Knitting versus Reading

I have a feeling that my closest friends were very surprised when they found out about my sudden passion for knitting. Though to their credit, they have hidden their surprise quite well. The reason for their surprise is understandable, for anyone who has known me over the years, would know that I’ve had only one abiding love – Reading. My mother says she introduced me to books when I was 5 years old and I can say, without exaggeration, that since then I have read every single day of my life. I devour novels, magazines, newspapers, comics, children’s books – anything that I can lay my hands on. I am someone who reads all the information leaflets kept in the seat-pocket-in-front-of-you in an aircraft, the newspaper packets that roadside vendors sell peanuts in and the small print on shampoo bottles while I’m bathing.

Still don’t believe me? I will make my case with the help of some examples. My school did not have a very big library, but you could find the usual John Grishams, Jeffrey Archers and an occasional gem like The Suitable Boy. Some of my classmates were quite kind-hearted and when I begged, they would lend me their library cards, so that sometimes I managed to take home a haul of 6-7 books. Apart from that, I used to borrow books from a small neighbourhood bookshop-cum-library (Mehtas in Sector 10 – for those who live in Ghaziabad). It boasted of one of the finest Archies comic book collections I have ever seen, but finding a good fiction book there was akin to finding a needle in a haystack. In spite of it all, I still managed to read a great deal.

Then came those 2 difficult years – remember I told you how my dear father turned preacher. The general consensus was that all the non-academic reading I was indulging in was harming my academic performance, so to my great horror my library subscription was cancelled. At that moment, I felt as if my life had lost its purpose (all that teenage drama!). But I decided to make the best of a bad situation. I re-read Malory Towers (and the like) for possibly the 100th time, I read the newspaper for hours as if the gospel of god was printed in it, and a few times, I even read my Chemistry textbook in desperation. Once or twice, I managed to ferret home a book from a friend, but got caught by my mother trying to hide it behind a text book. Mind you, I wouldn’t want you to think my parents are the villains of this piece. I give all the credit to my mother for initiating, encouraging, financing and supporting my great love for reading. I wanted to tell you about these incidents only to demonstrate the strength of my love for reading in the face of adversity.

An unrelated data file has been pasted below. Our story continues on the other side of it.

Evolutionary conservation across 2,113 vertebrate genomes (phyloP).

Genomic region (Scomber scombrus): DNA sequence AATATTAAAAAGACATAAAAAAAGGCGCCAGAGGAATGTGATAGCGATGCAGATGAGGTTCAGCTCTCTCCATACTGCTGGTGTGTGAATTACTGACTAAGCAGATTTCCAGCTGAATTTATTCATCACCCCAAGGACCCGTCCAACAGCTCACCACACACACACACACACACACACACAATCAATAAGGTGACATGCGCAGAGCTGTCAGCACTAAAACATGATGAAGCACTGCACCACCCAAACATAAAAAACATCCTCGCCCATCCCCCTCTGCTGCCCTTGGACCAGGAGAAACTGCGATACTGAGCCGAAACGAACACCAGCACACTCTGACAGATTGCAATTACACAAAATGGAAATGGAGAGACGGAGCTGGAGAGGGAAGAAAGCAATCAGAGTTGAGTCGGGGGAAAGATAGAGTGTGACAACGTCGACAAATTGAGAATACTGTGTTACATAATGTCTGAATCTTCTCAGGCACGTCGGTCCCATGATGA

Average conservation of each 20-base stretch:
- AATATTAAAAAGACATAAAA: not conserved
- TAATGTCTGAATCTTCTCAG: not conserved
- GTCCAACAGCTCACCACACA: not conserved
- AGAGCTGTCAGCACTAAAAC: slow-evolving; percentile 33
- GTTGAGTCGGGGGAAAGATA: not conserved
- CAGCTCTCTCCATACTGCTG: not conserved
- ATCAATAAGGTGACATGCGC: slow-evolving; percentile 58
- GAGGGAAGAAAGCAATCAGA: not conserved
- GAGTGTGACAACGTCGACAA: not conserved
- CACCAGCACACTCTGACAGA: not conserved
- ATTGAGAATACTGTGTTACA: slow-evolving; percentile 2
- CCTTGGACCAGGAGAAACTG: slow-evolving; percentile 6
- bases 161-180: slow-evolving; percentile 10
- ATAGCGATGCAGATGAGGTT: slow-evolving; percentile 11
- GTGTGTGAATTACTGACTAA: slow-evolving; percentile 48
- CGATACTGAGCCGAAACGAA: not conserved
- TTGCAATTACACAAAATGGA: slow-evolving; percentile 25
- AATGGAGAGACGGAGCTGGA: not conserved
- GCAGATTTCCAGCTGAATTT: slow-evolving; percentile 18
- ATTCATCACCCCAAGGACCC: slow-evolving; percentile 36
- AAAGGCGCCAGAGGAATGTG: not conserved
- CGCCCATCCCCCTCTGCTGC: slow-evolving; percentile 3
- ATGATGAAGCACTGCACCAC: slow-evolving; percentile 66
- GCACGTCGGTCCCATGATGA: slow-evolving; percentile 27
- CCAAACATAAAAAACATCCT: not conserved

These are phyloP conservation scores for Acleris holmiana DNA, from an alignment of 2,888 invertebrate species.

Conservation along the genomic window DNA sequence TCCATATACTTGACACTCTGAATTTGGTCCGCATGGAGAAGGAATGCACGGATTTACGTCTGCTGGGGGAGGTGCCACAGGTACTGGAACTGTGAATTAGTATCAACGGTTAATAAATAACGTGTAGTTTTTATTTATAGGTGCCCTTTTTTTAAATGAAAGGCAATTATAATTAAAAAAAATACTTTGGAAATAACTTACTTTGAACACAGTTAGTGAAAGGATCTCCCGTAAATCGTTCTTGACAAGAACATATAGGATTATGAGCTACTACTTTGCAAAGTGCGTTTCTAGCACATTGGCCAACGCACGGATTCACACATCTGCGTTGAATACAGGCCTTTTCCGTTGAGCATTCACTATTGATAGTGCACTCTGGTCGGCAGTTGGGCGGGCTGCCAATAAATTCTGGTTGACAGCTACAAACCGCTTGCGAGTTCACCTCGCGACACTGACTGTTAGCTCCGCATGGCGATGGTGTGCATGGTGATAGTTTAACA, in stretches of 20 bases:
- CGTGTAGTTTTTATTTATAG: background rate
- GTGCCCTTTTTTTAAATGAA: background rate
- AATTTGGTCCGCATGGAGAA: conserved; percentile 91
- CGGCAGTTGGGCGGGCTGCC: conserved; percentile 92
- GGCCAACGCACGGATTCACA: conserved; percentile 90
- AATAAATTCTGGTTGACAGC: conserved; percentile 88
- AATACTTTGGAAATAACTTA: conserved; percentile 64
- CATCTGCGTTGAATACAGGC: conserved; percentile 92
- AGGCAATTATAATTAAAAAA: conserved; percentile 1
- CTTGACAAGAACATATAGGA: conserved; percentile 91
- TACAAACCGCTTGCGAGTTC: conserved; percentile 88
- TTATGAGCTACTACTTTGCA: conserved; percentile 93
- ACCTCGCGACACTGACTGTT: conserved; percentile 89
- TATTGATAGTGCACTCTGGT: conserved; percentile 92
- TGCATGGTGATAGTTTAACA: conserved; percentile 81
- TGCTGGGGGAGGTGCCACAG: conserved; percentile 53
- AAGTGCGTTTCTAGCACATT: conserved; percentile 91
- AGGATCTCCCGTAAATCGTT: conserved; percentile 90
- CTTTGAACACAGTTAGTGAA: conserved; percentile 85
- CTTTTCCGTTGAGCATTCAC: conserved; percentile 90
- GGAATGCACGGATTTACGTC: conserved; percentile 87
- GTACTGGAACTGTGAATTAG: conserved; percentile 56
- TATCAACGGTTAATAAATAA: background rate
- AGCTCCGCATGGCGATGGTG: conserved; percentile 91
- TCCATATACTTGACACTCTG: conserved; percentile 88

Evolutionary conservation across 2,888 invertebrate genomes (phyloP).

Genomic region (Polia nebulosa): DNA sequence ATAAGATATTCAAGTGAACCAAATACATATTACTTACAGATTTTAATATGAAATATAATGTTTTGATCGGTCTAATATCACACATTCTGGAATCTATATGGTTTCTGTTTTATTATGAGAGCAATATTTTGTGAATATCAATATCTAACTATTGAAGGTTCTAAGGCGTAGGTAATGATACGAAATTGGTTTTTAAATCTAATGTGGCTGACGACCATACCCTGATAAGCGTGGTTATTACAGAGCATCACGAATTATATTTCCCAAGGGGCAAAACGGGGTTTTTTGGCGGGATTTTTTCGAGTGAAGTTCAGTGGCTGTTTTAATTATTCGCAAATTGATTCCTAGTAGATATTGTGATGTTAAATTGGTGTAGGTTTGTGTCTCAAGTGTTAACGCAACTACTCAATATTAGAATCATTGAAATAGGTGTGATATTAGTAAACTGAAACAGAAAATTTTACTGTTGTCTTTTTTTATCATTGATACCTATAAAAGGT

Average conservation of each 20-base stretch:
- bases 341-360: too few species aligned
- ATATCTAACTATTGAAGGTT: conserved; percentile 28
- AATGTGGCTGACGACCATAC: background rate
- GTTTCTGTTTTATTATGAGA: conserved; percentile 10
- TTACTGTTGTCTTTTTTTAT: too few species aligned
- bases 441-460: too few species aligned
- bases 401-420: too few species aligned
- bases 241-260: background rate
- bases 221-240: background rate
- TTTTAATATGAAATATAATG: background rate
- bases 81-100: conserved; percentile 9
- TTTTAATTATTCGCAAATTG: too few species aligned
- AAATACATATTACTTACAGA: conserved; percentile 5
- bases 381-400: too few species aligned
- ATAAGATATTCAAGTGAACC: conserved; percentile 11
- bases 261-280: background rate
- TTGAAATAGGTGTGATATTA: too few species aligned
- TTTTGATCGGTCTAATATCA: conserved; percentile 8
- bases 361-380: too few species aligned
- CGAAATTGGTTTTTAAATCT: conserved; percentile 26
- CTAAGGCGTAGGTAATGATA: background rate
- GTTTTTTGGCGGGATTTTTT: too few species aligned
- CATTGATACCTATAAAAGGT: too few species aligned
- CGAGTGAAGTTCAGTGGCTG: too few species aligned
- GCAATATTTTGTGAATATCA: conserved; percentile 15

Anyway, taking the story forward. I went off to Law School which was a wonderland for someone who wanted to read. Not only did I have access to one of the best law libraries in Asia, I was also surrounded by extremely well-read people. One of my roommates was reading Jean-Paul Sartre in the first week of our being there, for crying out loud. I knew I had come to the right place. So for the next 5 years, I was almost always found reading a book in the classroom (an observation that made its way to my yearbook). It did affect my grades but a love story ain’t a love story without some heartache.

Even when I started working, not much changed. My most prized possession was a Kindle – I even considered writing a letter of appreciation to Jeff Bezos – and would carry it everywhere with me, even to Court. Like most people, I had dreams of having a big library at home and of opening a book shop one day. Unlike most people, I also dreamed of becoming a librarian and gave serious thought to doing a course on library management. The first blog I started had the name – The Indefatigable Reader – and I intended to write book reviews, but I soon found that I didn’t write as fast I read. My TBR (To Be Read) lists were overflowing, I had too many unread books on my Kindle, there was no more shelf space in my house and Bahrisons (in Khan Market) was contemplating a loyalty card just for me.